In 2019, Ørsted U.S. acquired Deepwater Wind and was contracted along with Eversource to construct the South Fork wind farm by the Long Island Power Authority (LIPA). This will be New York State’s first offshore wind farm that will generate 130 MW of clean energy to power 70,000 homes. The farm is expected to consist of approximately 15 offshore turbines transmitting energy through an underground cable that will connect to the local grid in the Town of East Hampton.
While the underground cable, known as the South Fork Export Cable (SFEC), has the potential to supply a clean source of energy, the potential environmental impacts in the offshore environment are not well understood at this point. It is not only the physical disturbance and changes that result from the installation of the turbines and undersea cables, but also the potential from the electric and magnetic fields that may alter the behaviors of various marine species.
To assess the potential impact of the SFEC, a trawl survey monitoring plan has been developed by Cornell Cooperative Extension of Suffolk County (CCE) and Stony Brook University School of Marine and Atmospheric Science (SoMAS) on behalf of the East Hampton Trustees for the area concerning the South Fork Wind Energy Export Cable. Through recommendations by the East Hampton Town Trustees, and commercial and recreational fishing interests surrounding Orsted’s South Fork Export Cable (SFEC), this survey will be part of a larger project that will utilize different methods to monitor fish migrations and behaviors in the state waters of New York around the SFEC. The survey will be designed to capture pre-construction, construction, and post-construction data in an identified area around the export cable site, as well as nearby control area.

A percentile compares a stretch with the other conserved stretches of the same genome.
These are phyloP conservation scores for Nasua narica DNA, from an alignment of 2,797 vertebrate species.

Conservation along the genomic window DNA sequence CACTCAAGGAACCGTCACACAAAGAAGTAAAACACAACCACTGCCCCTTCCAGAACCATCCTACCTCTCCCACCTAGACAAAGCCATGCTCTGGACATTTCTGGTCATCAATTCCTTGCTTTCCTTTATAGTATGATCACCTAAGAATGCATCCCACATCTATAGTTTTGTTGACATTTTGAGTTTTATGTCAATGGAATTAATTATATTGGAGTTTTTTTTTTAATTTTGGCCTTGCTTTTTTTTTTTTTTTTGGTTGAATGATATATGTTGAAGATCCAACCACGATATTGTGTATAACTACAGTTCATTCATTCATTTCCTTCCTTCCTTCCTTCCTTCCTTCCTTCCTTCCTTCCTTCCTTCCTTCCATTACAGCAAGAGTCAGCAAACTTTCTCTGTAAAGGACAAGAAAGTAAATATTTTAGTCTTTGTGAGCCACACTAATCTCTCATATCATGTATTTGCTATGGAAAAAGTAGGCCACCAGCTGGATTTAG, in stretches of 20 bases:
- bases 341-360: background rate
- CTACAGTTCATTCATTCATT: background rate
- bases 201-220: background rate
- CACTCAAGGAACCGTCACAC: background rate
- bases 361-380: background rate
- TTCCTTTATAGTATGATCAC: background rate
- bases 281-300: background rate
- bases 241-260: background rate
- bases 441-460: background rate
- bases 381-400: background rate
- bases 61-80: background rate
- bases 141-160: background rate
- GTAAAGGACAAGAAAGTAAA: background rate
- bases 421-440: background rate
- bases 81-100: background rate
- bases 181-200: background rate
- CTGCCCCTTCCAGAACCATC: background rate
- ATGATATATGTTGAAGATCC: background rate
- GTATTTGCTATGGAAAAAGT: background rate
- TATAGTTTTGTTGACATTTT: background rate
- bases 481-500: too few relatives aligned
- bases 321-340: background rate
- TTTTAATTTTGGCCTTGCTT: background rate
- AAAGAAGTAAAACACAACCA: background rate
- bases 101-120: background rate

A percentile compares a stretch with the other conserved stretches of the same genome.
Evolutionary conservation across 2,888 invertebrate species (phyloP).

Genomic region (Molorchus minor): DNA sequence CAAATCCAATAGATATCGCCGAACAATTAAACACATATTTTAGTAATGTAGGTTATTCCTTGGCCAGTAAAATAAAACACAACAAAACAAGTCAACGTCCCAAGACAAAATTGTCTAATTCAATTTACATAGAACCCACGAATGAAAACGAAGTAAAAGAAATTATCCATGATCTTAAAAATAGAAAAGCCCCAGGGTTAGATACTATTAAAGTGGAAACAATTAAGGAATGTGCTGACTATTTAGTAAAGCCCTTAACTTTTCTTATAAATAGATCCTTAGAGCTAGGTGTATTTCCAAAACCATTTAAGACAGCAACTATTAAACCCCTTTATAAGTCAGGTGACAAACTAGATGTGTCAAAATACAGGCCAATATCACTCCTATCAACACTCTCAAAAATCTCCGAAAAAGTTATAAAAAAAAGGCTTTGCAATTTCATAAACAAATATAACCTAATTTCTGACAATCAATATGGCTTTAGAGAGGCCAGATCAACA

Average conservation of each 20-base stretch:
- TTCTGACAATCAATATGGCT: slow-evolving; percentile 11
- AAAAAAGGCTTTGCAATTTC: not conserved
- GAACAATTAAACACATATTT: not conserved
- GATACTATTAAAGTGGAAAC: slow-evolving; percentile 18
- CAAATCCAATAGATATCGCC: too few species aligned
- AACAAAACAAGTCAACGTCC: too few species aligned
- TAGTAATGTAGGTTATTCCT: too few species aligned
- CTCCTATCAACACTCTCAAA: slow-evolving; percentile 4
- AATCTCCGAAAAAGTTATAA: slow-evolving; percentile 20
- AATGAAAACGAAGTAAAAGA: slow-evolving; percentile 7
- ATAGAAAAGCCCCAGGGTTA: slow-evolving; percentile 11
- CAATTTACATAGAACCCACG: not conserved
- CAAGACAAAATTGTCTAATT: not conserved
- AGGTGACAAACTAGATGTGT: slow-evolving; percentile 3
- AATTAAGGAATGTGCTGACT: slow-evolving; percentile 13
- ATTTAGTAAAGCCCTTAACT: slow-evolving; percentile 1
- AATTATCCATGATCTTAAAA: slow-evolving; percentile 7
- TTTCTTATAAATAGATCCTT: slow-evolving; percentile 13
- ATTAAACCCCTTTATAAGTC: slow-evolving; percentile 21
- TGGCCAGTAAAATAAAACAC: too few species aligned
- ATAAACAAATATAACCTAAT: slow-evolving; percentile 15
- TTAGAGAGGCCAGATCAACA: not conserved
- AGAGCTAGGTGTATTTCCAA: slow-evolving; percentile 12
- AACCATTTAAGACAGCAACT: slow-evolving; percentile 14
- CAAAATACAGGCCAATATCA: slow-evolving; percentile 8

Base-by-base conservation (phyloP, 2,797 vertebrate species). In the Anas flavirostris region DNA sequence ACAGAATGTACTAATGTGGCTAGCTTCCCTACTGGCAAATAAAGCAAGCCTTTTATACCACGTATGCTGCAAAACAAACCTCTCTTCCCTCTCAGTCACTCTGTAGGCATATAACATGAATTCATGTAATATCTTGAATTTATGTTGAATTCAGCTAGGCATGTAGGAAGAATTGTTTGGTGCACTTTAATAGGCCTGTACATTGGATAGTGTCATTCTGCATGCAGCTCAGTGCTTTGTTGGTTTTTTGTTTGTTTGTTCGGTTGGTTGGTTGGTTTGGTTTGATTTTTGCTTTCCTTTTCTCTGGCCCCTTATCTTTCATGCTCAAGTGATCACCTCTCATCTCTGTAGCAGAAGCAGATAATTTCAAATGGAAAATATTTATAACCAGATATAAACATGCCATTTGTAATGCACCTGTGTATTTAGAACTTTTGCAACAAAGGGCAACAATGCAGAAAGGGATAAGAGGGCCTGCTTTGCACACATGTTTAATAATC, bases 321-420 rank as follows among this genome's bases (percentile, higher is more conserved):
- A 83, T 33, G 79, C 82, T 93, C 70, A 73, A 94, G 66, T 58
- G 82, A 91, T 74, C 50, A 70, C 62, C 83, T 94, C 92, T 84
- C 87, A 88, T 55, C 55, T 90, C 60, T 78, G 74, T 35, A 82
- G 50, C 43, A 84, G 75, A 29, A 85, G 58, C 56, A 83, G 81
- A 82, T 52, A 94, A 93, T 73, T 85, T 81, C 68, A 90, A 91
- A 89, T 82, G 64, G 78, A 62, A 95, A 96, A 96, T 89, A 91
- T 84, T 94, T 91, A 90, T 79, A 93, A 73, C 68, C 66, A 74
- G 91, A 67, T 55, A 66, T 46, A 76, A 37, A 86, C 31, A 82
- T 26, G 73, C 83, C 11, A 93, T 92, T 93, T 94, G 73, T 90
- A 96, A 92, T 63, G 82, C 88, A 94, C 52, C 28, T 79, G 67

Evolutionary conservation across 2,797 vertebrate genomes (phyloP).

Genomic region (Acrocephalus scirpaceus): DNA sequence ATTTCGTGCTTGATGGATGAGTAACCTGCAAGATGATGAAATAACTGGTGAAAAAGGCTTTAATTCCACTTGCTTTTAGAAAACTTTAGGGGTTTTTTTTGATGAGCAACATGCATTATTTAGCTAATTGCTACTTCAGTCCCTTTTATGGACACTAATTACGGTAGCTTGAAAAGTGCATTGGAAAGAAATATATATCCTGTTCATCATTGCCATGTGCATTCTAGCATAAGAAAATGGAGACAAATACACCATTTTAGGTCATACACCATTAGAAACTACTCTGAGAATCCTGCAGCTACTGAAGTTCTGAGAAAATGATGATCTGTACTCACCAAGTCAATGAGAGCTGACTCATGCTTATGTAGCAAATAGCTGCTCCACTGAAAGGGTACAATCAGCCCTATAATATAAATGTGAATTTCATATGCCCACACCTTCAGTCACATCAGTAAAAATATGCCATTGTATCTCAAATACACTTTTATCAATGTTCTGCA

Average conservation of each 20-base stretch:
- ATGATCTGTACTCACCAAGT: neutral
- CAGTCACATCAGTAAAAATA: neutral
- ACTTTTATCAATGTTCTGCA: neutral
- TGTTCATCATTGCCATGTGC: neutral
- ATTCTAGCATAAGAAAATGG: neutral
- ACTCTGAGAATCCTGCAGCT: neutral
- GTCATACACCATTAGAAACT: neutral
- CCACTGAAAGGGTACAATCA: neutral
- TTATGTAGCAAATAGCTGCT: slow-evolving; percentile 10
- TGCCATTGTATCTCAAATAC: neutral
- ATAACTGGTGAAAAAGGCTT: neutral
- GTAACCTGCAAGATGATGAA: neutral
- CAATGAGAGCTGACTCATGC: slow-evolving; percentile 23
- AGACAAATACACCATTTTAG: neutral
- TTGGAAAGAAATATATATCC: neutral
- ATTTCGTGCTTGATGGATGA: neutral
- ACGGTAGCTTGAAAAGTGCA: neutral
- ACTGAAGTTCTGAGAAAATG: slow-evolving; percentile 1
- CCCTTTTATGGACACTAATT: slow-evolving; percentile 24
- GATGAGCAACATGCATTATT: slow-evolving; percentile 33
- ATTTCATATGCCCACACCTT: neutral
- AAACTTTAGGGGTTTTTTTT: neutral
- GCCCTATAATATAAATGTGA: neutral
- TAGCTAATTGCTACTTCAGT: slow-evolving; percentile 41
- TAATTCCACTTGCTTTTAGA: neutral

Utilizing a trawl survey design, CCE will gather data relative to migratory patterns of targeted commercial and recreationally valuable fish within the areas of the SFEC in East Hampton over a multi-year period. Data will be analyzed to identify if activity in and around the SFEC has had any effect on fish migrations or community structure using a Before-After-Control Impact design (BACI). Baseline data for the targeted fish species, both within a defined area of the SFEC and within a reference area, will take place over a 2-year period. Subsequent data collection via the trawl survey will continue during construction and burial of export cable in established survey areas, as well as post-construction within the survey areas. Data analysis will help determine the effects, if any, of the SFEC on the identified fish species and communities along the areas that are sampled from the trawl survey. Specifically, we test the following hypotheses:
H1: The spatial distributions of fish species will not be impacted by the construction and resulting EMFs of the SFEC connecting cable.
H2: The community structure of fish species will not be impacted by the construction and resulting EMF’s of the SFEC connecting cable.
The survey design is modeled after the Northeast Area Monitoring and Assessment Program (NEAMAP) near-shore survey to ensure compatibility with this long term regional data set. We use the same net design, bridles, ground cables and doors as detailed in the NEAMAP design.
The survey takes place once per season, for a total of 20 trips over the 5-year study period. For more information on our findings thus far, please see the links in the sidebar.
If you would like more information about our project, please reach out to Alex Mercado (contact below).
Last updated March 13, 2023